About Me

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I write and live with my beautiful wife, Sandra, and sons (Solstice, Finnegan and Brahms) in a little-big house on a dirt road in a valley in the hills. My secret identity struggles through the grind of teaching high school English to the denizens of Vermont's Northeast Kingdom.

Thursday, January 19, 2012

Review of Rain by Craig Saunders

Rain is a book that could only be written by an Englishman. John Marsh is a bookseller tormented by the tragic accident that enfeebled his wife and left her in a semi-vegetative state in a home. When an old patron leaves a message for him, little does he know his life is about to change; because the rain is coming. Rain is a dark, disturbing, and violent supernatural horror novel with superb moments of suspense and terror. The characters are memorable and dynamic, faced with a power that is truly terrible and unremitting. Any fan of Stephen King will love this dark jaunt. Normally, I'd give four stars to a novel that so thoroughly frightened me and gave me a glimpse at the dark side of reality, but there is a real reason why I would give any novel five stars: the book marked me. At its core, Mr. Saunders has intuitively placed a metaphor that resonates throughout the darkness and despair of the work: Rain. Bad times, like rain happen to each of us. Why? Sometimes, it is just because we were there. Tragedy strikes us, we were born to the wrong parents, or old age creeps up upon us. It is what seems elemental about our existence and the evil in the novel. The characters navigate this inner and outer-darkness to persevere, survive, and turn their eyes to the hope that the rain will pass, and that a new day will dawn. Such is all our hope, and it is a rare thing to read a book that reminds us of this in such a way that we truly taste the depth of human suffering and also the human hope that, also, seems elemental to our existence. Rain is a great first novel, from a writer who, one senses, has tasted that darkness, and reaches out to guide us through it in a novel with real literary merit.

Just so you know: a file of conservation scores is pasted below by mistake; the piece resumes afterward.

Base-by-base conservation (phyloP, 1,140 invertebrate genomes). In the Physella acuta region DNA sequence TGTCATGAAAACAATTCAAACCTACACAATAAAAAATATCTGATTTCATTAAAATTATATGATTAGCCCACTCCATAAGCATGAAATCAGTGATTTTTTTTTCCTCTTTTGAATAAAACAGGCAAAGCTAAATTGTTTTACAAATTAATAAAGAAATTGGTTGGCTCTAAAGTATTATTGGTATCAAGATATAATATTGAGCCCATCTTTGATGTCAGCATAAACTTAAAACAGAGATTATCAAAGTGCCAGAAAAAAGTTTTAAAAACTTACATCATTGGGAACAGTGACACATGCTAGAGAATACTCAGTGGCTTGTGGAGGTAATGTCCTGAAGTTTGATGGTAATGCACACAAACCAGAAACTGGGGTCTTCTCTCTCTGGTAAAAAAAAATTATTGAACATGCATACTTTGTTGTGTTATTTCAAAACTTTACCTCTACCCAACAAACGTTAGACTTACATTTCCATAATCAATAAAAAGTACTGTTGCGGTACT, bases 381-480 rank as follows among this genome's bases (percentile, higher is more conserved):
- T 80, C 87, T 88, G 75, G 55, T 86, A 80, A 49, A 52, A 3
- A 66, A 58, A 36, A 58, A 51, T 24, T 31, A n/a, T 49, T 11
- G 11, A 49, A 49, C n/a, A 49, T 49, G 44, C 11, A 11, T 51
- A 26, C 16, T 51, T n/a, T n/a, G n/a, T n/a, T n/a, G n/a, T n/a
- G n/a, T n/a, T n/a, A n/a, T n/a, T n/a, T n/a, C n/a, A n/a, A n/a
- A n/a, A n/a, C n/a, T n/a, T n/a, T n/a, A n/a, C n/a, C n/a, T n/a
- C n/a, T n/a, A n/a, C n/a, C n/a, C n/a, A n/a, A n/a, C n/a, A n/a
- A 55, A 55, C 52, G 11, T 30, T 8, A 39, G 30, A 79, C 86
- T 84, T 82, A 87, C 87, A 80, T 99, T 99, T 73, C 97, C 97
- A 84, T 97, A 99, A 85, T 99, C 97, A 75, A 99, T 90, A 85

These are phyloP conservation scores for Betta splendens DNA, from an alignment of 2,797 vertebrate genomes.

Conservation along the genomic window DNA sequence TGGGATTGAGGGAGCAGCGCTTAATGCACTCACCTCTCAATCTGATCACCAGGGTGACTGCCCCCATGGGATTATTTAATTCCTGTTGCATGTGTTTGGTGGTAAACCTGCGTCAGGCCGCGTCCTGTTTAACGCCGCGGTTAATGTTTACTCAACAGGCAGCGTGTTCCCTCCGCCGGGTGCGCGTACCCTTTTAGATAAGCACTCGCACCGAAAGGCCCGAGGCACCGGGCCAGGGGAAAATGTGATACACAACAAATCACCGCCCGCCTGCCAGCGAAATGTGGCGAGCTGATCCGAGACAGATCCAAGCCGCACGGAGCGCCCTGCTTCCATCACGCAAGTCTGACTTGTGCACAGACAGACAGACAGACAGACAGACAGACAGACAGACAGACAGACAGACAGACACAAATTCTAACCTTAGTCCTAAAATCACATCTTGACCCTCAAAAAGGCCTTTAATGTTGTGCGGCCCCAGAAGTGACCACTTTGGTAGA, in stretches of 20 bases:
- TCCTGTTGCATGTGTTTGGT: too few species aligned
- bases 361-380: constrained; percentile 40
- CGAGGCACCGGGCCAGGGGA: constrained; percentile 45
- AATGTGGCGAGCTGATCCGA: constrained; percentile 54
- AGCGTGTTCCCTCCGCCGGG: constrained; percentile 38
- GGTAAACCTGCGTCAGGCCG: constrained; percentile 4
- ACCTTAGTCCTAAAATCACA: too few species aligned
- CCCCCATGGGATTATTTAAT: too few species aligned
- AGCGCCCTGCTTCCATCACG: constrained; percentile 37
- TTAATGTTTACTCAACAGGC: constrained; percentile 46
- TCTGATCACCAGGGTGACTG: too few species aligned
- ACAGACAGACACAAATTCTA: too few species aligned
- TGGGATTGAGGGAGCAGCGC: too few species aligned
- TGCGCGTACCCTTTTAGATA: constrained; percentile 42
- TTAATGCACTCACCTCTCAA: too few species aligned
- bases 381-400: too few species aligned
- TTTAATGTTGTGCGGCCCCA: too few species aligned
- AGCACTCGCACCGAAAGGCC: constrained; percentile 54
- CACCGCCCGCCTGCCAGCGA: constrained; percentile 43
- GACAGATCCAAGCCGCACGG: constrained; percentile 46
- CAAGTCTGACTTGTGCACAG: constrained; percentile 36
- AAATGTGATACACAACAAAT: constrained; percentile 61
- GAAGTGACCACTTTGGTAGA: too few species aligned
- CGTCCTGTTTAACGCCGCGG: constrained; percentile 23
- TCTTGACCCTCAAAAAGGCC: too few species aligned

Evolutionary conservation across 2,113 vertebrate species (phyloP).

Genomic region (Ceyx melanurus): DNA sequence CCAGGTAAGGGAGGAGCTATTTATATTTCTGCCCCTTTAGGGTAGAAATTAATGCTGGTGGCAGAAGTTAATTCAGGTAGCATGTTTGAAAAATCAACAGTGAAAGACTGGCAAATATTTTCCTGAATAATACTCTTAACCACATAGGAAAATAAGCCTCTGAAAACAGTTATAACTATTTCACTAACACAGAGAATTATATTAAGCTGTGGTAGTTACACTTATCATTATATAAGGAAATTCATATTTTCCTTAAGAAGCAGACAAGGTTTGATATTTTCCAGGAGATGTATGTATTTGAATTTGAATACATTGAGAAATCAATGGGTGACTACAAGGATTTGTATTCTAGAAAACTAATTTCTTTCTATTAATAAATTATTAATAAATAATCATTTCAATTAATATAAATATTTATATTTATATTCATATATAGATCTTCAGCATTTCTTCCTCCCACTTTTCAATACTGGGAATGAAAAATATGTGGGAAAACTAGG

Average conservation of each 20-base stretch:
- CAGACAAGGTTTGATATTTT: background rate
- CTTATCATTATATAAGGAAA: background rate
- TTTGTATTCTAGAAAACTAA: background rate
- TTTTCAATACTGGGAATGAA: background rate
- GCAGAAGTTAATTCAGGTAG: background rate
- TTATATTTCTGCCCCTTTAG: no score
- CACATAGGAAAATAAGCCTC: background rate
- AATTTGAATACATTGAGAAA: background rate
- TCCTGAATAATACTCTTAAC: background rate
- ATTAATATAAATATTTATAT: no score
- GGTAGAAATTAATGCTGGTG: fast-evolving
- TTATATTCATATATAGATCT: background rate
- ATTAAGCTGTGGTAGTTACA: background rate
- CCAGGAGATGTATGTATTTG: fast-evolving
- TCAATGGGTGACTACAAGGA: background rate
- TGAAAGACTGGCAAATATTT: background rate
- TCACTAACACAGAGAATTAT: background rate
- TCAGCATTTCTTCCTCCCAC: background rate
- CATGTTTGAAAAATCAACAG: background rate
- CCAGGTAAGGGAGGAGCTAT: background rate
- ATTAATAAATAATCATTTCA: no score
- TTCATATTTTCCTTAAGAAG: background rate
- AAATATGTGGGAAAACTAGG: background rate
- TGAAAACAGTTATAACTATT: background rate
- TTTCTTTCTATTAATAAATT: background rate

The Scholomance on Spring Street

My short vampire tale about necromancy, evil, and kids up to no good, will be printed in Norgus Press's Re-Vamping A Classic Tale. A couple of years ago I had this image of kids in a club house doing some pretty weird things. The idea lingered and grew, and now, as I am sick with a fever, I get the good news that somebody liked it, and hopefully more folks will get to read it. That's the dream anyway.

Thanks for reading,

Sunday, January 1, 2012

Review of Silas by Robert J. Duperre

First off, I'm not a dog lover. A couple of really naughty poodles have spoiled that experience for me, but I used to be. Reading, Mr. Duperre's fantastic novel of suspense and psychological drama has brought back a glimmer of what I used to love about our four-legged companions. But, don't get me wrong, this is not just a love letter to the canine order, this book is so much more. If anything, I might give this book a 4.5, because the casual reader might not know what they are getting into when they start the novel. There is so much genre overlap in this book, that it is hard to describe. In the middle of the novel the reader might be very confused and lost in the mix of sci-fi, suspense, fantasy, horror, and yes, poignant psychological drama of a man caught in a very nasty mid-life crisis. Then, you would be dragged right into the very experience of the narrator, thus revealing the book to be a genius piece of writing. The way that Robert Duperre explores the narrator's pain and anguish, is fully detailed and truly sympathetic. His mystical journey essentially creates the perfect metaphor for what happens to any of us psychologically who enter this dark realm of the soul. I would say that the truly frightening "monsters" of this novel are not half as scary as the ennui and depression that the main character suffers in the first quarter of the novel. There is also the promise of more, as it becomes evident that Duperre is creating a rich cosmology from which, hopefully, he will be pulling more threads into the skein of his stories. Disturbing, hopeful, and rewarding, Silas is a wonderful achievement.